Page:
Articles Posted in California Court of Appeal

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In 2004, Brown obtained a $450,000 loan secured by a deed of trust recorded against her Oakland property, identifying Washington Mutual as the lender and beneficiary and CRC as the trustee. Washington Mutual failed in 2008. The FDIC was appointed its receiver and sold Chase many of the assets and liabilities (P&A Agreement). In 2011, CRC recorded a notice of default as trustee for Chase, claiming that Brown was in arrears by $60,984.42. Chase then assigned the deed of trust to Deutsche Bank; CRC remained as the trustee and recorded a notice of sale. In 2012, Brown filed the first of three lawsuits challenging the foreclosure. In 2013, CRC executed a third notice of sale. Two days later, Brown filed her third lawsuit, alleging that the assignment to Deutsche Bank was invalid and the foreclosure proceedings were initiated without authority. The trial court granted a request for judicial notice, which covered foreclosure-related documents, filings from the earlier lawsuits, and the P&A Agreement, then dismissed without leave to amend. The court of appeal affirmed. Brown‟s contention that Deutsche Bank and CRC lacked authority to enforce the deed of trust was contradicted by matters subject to judicial notice. View "Brown v. Deutsche Bank Nat. Trust Co." on Justia Law

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The Danielses obtained a $650,000 adjustable rate loan secured by a deed of trust on their Santa Cruz residence. When their interest rate adjusted upward, they spent years in unsuccessful attempts to obtain a loan modification from their then-loan servicer, Bank of America (BofA). In the process, they fell behind on their loan payments, allegedly at the behest of BofA. They sued BofA and several other entities to prevent a non-judicial foreclosure sale of their home and to collect monetary damages. The trial court dismissed without leave to amend. The court of appeal reversed and remanded, holding that: when a lender acquires by assignment a loan being administered by a loan servicer, the lender may be liable to the borrower for misrepresentations made by the loan servicer, as the lender‟s agent, after that assignment; and, a loan servicer may owe a duty of care to a borrower through application of the “Biakanja” factors, even though its involvement in the loan does not exceed its conventional role. View "Daniels v. Select Portfolio Servicing, Inc." on Justia Law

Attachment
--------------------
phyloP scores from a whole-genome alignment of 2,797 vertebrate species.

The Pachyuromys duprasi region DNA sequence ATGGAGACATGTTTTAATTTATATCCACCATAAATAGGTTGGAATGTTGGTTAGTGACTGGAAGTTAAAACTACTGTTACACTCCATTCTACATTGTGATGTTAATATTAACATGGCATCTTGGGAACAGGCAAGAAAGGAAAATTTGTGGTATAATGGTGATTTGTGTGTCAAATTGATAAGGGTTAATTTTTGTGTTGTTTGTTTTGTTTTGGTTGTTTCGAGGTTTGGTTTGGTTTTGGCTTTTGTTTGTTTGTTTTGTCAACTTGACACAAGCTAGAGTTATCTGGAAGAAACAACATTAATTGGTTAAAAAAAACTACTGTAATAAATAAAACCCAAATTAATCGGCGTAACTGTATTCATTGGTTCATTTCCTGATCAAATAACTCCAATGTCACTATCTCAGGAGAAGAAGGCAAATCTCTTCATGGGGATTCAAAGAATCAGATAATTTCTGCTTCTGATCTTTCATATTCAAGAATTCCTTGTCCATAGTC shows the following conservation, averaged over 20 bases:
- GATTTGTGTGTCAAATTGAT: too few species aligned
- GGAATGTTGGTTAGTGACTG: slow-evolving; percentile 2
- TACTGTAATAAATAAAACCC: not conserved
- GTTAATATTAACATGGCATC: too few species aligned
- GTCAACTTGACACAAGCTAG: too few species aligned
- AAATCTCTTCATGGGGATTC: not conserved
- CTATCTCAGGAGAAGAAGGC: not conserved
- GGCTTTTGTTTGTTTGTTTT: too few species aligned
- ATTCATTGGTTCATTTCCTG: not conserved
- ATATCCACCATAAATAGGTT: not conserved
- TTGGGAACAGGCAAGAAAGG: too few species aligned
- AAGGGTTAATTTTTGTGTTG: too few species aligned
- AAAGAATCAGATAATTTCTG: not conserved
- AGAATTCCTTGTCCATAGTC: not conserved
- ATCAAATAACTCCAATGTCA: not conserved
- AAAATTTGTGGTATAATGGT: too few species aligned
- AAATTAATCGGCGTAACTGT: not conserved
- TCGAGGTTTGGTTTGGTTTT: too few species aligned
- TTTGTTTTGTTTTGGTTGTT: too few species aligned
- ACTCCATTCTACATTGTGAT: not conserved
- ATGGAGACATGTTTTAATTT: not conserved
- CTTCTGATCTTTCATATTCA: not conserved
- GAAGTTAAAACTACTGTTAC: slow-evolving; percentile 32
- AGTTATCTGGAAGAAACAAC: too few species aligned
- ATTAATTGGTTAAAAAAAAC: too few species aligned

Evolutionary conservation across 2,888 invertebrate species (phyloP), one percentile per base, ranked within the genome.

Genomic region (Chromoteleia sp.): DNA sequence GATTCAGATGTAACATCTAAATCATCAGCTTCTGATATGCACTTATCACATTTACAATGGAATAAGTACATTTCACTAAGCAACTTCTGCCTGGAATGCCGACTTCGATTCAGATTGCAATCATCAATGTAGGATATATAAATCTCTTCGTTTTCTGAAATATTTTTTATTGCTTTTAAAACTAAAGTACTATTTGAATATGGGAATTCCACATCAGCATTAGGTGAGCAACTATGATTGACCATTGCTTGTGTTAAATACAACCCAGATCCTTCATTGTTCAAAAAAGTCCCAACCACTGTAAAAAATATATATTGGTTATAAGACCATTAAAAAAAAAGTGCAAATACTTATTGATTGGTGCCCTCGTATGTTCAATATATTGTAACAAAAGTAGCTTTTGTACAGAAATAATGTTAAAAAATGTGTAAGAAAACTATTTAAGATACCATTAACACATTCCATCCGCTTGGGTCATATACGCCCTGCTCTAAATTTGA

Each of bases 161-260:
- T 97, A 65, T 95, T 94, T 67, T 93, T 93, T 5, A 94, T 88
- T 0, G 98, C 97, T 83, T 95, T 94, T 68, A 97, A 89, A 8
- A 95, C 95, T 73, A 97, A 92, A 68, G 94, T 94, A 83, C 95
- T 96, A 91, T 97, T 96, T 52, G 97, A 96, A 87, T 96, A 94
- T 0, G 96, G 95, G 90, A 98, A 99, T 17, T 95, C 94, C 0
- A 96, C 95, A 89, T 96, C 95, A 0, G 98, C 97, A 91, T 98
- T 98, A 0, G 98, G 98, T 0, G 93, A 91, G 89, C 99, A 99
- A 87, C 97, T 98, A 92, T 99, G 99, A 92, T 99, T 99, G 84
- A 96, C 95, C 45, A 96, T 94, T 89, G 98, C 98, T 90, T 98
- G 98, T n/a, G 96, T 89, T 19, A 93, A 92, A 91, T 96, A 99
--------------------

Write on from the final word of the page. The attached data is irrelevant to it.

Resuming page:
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Plaintiff alleged defendants (Bank of America, Wells Fargo Bank, Citibank and the Mortgage Electronic Registration Systems, Inc. (MERS)) wrongfully foreclosed on his home. The trial court sustained a demurrer to a third amended complaint and entered a judgment of dismissal. On appeal, plaintiff contended the foreclosure was wrongful because irregularities in the securitization of his mortgage deprived defendants of authority to foreclose, and because the foreclosure occurred while the loan servicer was reviewing his loan for a modification under the Home Affordable Modification Program (HAMP). The Court of Appeal agreed with the latter contention, and reversed as to plaintiff’s cause of action against the loan servicer for violation of Business and Professions Code section 17200 et seq. (UCL). The Court also reversed some of the orders denying leave to amend. The Court concluded that plaintiff has otherwise stated a cause of action for wrongful foreclosure, provided the party conducting the foreclosure sale was an agent of the loan servicer. Plaintiff should be given leave to amend to allege that agency relationship, if true. Finally, plaintiff has otherwise stated a cause of action for cancellation of the trustee’s deed upon sale, but has failed to join the foreclosing trust deed beneficiary as a defendant. The foreclosing beneficiary, who allegedly purchased the property at the foreclosure sale, was an indispensable party. Provided the property is still owned of record by the foreclosing beneficiary, and not by a bona fide purchaser for value, plaintiff should be given leave to amend to add the foreclosing beneficiary as a party to the cause of action for cancellation of instruments. In all other respects the judgment was affirmed. View "Majd v. Bank of America" on Justia Law

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Plaintiff-appellant FirstMerit Bank, N.A. sought to enforce a money judgment against defendant-respondent Diana Reese by applying for an order assigning Reese’s interest in two trusts to FirstMerit and an order restraining her from otherwise disposing of her right to payment under the trusts. The trial court denied the motion. FirstMerit appealed, arguing: (1) Cod Civ. Proc. section 708.510 gave the trial court authority and jurisdiction to order Reese to assign FirstMerit funds she receives from the trusts; (2) section 708.520 gave the court authority to issue an order restraining Reese from transferring her interest in the trusts; and (3) section 709.010 did not affect the court’s authority or jurisdiction to enter such orders. Finding no reversible error, the Court of Appeal affirmed. View "FirstMerit Bank v. Reese" on Justia Law